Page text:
• UDI offers several benefits and will be primarily utilized for reporting serious safety incidents and identifying counterfeit medical devices.

      • The details of this new system are covered in Articles 18, 19, 27, and 87.

 

In short, the requirements of MDR are as follows:

  1. Annex I specifies the safety and performance requirements.

  2. Annex II specifies the requirements of certain technical documentation.

  3. The manufacturer should choose between these four approaches:
      • Annex IX: a conformity assessment (by a notified body) will have to be completed on the QMS against ISO 13485 and the technical documentation. Then, if the MD is implantable, medicinal, human origin, animal origin, or absorbed/dispersed, section 5 of Annex IX applies, and there are extra special procedures.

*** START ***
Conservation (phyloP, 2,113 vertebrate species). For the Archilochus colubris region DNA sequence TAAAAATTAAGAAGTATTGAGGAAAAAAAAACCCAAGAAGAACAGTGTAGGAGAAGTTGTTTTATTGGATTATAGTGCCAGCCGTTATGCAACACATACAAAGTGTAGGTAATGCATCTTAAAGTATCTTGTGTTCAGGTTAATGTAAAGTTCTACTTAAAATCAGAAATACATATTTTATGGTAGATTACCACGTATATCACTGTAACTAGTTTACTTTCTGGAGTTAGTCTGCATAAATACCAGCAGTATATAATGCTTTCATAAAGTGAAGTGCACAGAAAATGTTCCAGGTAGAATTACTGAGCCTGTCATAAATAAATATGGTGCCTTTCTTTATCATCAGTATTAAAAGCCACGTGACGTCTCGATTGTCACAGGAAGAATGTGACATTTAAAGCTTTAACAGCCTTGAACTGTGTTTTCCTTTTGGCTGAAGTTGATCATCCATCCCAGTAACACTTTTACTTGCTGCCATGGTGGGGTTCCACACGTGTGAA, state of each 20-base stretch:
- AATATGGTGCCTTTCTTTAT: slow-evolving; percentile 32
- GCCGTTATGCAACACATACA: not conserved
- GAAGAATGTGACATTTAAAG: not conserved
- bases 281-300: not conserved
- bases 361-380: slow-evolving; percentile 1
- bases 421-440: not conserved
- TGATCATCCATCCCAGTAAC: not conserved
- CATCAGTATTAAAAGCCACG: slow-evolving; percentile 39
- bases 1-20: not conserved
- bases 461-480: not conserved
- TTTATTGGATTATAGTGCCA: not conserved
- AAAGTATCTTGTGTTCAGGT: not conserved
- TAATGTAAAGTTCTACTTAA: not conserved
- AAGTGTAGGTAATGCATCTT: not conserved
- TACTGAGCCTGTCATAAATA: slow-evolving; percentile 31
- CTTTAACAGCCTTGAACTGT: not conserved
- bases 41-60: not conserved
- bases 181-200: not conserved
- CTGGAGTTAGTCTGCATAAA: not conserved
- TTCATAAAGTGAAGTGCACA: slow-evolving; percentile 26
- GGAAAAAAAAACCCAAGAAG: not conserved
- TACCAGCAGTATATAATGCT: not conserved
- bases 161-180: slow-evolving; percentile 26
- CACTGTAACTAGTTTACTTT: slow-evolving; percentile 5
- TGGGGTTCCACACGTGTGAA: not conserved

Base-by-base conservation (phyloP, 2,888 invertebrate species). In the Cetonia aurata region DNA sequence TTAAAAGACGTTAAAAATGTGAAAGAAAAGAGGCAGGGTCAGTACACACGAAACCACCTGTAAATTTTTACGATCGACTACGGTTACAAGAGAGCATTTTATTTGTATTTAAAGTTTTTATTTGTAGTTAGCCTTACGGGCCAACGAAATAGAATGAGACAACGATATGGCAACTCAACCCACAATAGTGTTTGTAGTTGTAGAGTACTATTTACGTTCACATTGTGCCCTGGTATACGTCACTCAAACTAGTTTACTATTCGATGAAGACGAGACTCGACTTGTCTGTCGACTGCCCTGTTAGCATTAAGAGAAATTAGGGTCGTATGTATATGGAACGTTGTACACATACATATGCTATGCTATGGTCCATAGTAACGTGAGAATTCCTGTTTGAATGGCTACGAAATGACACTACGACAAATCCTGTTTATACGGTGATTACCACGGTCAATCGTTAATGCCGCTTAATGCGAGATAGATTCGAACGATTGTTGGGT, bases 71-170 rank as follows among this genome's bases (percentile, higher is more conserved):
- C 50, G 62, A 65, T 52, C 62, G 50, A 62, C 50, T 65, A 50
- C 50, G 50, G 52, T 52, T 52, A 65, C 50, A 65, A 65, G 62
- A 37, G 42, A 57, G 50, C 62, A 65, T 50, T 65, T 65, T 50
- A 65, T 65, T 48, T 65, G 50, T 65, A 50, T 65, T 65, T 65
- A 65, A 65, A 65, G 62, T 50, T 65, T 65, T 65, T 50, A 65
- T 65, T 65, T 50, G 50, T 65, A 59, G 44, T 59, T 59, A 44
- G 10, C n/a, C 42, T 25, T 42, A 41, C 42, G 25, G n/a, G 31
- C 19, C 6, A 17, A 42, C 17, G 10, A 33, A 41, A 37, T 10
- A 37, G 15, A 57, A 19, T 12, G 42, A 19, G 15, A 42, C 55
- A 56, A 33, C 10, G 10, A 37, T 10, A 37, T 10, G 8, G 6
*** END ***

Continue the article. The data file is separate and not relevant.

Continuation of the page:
• Annex IX: Same as above, but it is not implantable, medicinal, human origin, animal origin, or absorbed/dispersed: No need for the extra special procedures.

      • Annex X, production is audited, and a representative sample of production is tested by the notified body. And, as described in Annex XI, Part A: A conformity assessment (by a notified body) will have to be completed on the production quality system (excluding the design & verification activities).

      • Annex X, production is audited, and a representative sample of production is tested by the notified body. And, as described in Annex XI, Part B: A verification (by a notified body) will have to be completed on product conformity (based on 100% testing), for example on a small production batch.